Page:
It is well known that the smartphone market has seen slight stagnation in recent times. This also translates to the mobile chip industry as well, with the global cellular baseband processor also seeing a decline of 3 percent (year on year over 2018) in 2019. However, during the overall decline, 5G enabled chipset saw growth to 2 percent market share during this period.
2019 was the year that 5G networking broke out into the market. In its nascent stages, the premium grade flagships were the only handsets that housed chipsets that supported the newer and faster bandwidth. Despite this, the market saw decent success and even managed to gain an overall market share of 2 percent. Furthermore, the growth was facilitated by early adopters, which includes Qualcomm with its 5G modems in its Snapdragon processors, Huawei with its HiSilicon Kirin flagship processors and even Intel.
Qualcomm held the most dominating position for 5G enabled chipsets, with 41 percent market share. HiSilicon came in second with a 16 percent market share while Intel came in third with 14 percent. The rest was made up of by various other brands, but these three are the major contributors by far. Prior to the Coronavirus pandemic, it was expected that 5G would become more mainstream in 2020. And despite it all, the trends showcase that brands are still placing an emphasis on 5G over 4G, especially new and flagship models.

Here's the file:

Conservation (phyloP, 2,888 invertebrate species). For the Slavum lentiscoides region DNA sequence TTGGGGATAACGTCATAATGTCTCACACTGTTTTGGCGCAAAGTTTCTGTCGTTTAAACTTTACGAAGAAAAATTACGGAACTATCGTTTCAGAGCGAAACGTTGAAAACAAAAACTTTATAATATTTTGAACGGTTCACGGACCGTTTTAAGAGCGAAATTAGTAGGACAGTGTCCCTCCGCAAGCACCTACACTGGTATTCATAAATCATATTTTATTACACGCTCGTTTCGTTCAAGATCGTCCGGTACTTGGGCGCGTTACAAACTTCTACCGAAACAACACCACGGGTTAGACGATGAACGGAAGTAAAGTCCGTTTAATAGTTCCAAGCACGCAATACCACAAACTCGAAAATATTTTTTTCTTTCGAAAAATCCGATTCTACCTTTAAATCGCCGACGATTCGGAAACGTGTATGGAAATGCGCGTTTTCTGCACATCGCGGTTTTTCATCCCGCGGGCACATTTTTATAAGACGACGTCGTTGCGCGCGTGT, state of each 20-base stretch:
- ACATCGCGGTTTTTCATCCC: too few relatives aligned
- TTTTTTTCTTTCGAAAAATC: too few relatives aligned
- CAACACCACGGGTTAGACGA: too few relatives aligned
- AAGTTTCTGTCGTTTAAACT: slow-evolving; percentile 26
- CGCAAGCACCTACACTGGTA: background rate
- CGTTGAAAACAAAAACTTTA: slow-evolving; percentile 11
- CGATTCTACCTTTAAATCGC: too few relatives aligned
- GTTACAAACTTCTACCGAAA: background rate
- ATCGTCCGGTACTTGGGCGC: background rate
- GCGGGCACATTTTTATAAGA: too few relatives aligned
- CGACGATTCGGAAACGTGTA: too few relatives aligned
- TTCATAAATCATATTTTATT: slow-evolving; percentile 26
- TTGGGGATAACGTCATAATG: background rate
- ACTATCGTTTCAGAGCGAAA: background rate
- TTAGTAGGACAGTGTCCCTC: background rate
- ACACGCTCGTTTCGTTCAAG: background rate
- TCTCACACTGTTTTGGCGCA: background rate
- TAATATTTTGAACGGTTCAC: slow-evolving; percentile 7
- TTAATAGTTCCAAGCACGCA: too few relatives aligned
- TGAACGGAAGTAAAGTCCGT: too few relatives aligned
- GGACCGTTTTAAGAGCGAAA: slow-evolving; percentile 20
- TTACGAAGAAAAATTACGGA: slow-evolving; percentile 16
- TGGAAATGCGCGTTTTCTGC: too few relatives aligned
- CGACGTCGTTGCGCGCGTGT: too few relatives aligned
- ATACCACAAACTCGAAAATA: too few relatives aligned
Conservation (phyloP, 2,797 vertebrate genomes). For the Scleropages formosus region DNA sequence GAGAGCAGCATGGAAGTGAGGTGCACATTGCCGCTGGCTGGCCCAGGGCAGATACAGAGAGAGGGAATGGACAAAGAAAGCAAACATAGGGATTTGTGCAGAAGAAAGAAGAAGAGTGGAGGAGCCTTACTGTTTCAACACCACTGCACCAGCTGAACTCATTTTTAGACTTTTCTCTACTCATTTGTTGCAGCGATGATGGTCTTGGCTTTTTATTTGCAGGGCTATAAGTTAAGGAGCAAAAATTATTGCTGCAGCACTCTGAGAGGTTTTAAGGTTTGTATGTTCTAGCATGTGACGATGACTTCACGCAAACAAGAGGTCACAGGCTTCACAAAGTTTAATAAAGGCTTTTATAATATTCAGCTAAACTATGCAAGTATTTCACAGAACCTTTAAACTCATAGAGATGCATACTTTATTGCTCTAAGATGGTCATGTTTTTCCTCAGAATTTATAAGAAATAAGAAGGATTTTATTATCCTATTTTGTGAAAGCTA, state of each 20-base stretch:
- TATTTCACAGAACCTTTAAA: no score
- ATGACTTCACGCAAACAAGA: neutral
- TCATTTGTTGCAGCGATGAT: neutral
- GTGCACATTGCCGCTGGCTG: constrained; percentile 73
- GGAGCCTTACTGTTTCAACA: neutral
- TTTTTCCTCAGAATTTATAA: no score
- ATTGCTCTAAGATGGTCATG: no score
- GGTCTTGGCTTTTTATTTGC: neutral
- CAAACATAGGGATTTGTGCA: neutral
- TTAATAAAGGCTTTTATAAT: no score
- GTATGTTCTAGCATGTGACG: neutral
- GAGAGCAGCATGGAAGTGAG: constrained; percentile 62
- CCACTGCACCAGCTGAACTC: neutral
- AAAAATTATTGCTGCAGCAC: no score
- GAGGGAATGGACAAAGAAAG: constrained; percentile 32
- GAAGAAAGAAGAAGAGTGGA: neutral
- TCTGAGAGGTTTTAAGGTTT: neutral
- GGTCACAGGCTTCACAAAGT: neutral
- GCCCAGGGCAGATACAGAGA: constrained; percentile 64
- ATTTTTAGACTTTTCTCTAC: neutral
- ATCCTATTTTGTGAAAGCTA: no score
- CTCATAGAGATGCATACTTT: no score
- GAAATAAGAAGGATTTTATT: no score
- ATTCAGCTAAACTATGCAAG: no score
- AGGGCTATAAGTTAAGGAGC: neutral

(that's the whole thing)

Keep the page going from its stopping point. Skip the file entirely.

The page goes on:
During this same period, 4G LTE baseband shipments have declined year on year for the first time. The only exceptions to this are Intel and Unisoc, while other players in the market all seeing a fall. Only time will tell now regarding just how far reaching the effects of COVID-19 actually is, and what it may mean for the market overall in 2020. So stay tuned.